That they may be one

The handprint of a ten year old is small, smooth to perfection, and large enough to wrap neatly into larger hands, to be held and guided, nurtured and aligned. Uvlade has resurrected the heartbreak of Sandy Hook and re-opened debates about gun control, safety in schools and the red flags of mental illness. The rhetoric can mask grief and defy fear; after all the incdents of the past ten years, it has not resoluted in effective action. It has not been able to answer the question, “What would work to solve this problem?” or even “What are the causes of this? What is actually happening? How can we change this trajectory?”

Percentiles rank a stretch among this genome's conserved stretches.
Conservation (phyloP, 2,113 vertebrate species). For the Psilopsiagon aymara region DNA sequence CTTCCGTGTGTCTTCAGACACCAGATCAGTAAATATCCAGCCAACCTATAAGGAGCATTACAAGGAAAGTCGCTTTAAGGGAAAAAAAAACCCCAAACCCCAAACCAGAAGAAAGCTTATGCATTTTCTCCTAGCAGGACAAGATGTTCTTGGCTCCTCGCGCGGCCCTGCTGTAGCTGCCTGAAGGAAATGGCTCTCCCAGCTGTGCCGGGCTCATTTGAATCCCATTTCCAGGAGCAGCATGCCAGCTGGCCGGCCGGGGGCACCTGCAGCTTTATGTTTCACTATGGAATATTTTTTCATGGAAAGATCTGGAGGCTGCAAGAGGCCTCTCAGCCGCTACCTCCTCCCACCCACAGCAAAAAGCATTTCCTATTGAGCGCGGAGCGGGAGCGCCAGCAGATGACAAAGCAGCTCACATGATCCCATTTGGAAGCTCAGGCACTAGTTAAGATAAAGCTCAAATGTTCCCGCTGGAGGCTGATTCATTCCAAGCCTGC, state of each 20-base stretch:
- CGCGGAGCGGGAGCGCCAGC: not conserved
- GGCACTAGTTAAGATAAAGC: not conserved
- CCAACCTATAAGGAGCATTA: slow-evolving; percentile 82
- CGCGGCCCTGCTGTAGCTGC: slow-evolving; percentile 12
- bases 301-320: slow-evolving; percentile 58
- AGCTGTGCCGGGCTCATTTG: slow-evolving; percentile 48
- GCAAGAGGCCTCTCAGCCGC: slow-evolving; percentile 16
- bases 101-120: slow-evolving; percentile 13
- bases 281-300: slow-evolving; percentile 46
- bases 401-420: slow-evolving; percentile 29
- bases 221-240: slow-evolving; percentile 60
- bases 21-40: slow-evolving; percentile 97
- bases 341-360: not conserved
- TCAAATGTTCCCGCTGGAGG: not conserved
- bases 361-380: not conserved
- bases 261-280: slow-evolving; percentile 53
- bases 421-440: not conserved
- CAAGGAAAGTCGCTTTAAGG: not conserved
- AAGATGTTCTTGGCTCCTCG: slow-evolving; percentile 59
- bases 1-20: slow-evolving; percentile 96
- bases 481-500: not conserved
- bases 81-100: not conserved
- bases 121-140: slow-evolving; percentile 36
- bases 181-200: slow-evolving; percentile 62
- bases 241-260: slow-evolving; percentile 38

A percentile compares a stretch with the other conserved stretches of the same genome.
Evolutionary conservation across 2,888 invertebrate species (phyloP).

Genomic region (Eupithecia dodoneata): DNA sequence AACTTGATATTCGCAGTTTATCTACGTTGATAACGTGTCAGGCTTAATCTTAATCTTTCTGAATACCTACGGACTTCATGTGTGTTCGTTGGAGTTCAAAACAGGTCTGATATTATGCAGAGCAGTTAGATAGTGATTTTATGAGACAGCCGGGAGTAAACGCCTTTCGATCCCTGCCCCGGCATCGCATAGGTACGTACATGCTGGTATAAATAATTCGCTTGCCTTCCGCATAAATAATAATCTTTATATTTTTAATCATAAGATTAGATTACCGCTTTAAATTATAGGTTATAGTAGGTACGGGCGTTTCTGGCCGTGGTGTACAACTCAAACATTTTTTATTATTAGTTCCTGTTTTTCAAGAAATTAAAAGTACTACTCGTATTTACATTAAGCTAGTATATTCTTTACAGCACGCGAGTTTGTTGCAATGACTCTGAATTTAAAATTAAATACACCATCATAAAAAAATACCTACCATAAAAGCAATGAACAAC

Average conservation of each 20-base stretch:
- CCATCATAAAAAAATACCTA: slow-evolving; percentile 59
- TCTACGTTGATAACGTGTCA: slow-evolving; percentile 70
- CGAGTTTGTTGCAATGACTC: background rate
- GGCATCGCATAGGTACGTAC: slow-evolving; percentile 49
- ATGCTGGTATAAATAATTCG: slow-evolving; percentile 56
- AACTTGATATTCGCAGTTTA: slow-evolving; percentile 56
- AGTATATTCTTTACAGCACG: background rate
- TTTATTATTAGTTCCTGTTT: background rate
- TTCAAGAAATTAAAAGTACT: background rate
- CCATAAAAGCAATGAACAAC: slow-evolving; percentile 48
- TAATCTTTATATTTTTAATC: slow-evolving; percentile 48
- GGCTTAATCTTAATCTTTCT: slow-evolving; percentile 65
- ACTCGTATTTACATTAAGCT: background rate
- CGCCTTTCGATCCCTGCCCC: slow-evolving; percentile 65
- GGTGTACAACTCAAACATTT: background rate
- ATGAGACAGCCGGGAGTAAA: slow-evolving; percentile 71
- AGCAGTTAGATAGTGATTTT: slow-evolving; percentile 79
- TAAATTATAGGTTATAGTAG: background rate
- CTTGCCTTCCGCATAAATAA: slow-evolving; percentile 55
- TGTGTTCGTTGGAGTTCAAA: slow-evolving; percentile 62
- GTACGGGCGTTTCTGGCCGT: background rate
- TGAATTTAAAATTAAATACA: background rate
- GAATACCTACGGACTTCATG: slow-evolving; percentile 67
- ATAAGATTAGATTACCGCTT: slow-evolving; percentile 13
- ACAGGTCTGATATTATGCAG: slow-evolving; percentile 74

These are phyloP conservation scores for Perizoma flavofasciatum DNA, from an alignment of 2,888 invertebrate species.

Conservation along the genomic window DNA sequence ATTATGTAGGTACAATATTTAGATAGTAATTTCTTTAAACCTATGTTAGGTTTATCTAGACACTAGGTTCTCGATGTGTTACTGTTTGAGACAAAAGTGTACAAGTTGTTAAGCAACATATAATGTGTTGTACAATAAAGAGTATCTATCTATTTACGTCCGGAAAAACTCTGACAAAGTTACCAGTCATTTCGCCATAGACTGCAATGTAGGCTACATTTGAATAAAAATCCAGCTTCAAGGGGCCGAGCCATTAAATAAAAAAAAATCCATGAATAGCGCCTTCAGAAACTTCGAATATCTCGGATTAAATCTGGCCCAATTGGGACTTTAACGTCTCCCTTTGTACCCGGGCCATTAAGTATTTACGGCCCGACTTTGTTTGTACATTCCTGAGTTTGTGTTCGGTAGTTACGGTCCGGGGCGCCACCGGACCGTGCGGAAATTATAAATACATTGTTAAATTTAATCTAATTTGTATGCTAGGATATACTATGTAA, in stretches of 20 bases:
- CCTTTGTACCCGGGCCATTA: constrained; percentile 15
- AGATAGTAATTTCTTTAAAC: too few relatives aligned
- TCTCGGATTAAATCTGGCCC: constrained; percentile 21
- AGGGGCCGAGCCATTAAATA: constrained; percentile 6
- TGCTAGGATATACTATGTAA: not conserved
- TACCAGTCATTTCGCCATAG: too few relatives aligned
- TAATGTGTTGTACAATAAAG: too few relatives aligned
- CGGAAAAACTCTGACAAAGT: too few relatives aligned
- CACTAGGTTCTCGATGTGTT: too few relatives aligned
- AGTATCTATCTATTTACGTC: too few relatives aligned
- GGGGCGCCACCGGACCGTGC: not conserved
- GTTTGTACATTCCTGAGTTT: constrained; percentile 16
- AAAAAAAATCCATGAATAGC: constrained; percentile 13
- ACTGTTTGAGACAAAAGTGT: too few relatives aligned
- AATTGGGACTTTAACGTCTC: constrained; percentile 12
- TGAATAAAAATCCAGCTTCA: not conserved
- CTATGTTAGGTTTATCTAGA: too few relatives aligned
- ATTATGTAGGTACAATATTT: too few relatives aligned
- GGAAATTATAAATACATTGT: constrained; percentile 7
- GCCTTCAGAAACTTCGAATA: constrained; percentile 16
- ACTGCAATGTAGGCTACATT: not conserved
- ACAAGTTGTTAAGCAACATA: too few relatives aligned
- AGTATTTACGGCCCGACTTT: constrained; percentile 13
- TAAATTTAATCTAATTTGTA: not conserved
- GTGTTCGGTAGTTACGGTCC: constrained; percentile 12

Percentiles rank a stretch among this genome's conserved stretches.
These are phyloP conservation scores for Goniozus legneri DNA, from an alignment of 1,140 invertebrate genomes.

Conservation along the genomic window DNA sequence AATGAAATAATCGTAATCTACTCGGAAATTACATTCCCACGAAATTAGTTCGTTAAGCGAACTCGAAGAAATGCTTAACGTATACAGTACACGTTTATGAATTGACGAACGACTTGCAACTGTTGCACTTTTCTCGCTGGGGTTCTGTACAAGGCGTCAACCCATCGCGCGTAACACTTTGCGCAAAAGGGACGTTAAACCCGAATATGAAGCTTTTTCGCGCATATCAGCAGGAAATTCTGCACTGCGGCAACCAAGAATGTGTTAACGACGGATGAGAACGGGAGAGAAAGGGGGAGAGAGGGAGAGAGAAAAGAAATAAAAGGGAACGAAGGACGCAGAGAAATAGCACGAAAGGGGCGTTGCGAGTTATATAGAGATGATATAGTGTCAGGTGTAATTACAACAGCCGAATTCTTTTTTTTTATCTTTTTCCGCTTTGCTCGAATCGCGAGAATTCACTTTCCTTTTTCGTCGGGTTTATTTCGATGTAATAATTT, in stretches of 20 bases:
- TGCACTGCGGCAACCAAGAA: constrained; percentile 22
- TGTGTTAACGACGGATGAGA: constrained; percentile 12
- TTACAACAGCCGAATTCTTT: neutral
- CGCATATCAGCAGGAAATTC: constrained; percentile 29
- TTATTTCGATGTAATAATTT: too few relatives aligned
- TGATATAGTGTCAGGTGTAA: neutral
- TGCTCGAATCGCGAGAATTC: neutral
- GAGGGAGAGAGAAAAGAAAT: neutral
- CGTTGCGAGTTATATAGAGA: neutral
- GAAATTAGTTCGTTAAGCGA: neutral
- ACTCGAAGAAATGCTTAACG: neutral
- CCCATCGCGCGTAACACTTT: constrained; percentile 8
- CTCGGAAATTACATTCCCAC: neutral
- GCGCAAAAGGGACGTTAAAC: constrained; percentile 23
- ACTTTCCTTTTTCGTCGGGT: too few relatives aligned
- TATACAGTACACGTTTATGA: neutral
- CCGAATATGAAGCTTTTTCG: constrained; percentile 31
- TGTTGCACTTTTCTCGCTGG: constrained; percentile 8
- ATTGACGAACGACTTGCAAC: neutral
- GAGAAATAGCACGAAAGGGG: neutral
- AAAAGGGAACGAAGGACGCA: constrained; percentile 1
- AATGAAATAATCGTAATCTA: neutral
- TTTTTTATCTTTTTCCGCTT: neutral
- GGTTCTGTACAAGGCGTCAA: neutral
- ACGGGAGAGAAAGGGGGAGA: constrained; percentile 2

A coherent clarity would be more than welcome, and heated debates over the NRA nd gun control suggest that. It is as if resolving the contentious issue would put an end to the tragedies America is enduring. The circumstances are extraordinarily complex and acknowledging that may open unexpected solutions. First, there is the rapid social and technological change that has shaped this millennium and all traversing through it. Social shifts have dislodged a reverence for spaces once considered sacred: churches and schools. Others, once defined by their purpose, have not been inviolate. Movie theaters, concerts and supermarkets,polics stations have become stages for violence rather than venues for entertainment and leisure, sustenance and stability. The shifts reflect the skeptcism of loss of confidence in social insitituions. Language has known shifts as well: once private terms hemming emotions have blasted into routine daily usage. Accompanying the onslaught of acronyms and emoticans has generated divisions between age and interst groups. Vocabulary has grown powerful; even the word “carnage” has crept into the vernacular as mass shootings become more frequent.